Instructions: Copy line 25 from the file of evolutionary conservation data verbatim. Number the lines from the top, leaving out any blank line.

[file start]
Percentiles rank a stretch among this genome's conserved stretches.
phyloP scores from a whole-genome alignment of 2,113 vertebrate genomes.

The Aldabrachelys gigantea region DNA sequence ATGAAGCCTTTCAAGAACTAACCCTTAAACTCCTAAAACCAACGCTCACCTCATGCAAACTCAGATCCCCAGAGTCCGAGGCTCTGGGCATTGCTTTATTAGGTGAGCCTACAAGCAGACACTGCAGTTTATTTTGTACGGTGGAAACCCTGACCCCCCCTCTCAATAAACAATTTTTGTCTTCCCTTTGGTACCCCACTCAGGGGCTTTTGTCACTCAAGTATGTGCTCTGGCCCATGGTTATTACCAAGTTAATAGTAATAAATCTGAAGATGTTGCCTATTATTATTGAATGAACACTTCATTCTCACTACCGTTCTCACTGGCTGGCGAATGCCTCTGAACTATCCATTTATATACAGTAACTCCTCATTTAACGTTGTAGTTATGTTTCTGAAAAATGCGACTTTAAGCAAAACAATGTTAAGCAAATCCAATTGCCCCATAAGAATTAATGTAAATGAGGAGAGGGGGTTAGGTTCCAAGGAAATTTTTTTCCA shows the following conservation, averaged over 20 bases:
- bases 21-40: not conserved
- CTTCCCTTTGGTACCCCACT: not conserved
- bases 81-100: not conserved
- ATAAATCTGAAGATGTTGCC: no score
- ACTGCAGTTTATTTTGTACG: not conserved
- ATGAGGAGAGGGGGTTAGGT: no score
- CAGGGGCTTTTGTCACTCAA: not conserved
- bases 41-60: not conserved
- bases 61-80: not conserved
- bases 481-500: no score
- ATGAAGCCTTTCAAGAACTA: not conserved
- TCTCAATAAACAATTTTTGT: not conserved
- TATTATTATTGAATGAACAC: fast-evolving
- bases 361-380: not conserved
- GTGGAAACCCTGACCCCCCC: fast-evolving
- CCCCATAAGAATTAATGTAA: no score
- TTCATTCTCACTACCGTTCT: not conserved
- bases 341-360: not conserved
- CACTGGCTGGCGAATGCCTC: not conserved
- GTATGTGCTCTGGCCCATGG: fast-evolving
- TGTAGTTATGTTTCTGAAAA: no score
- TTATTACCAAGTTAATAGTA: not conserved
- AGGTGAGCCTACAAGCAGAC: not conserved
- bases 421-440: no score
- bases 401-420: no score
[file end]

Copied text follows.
- TTATTACCAAGTTAATAGTA: not conserved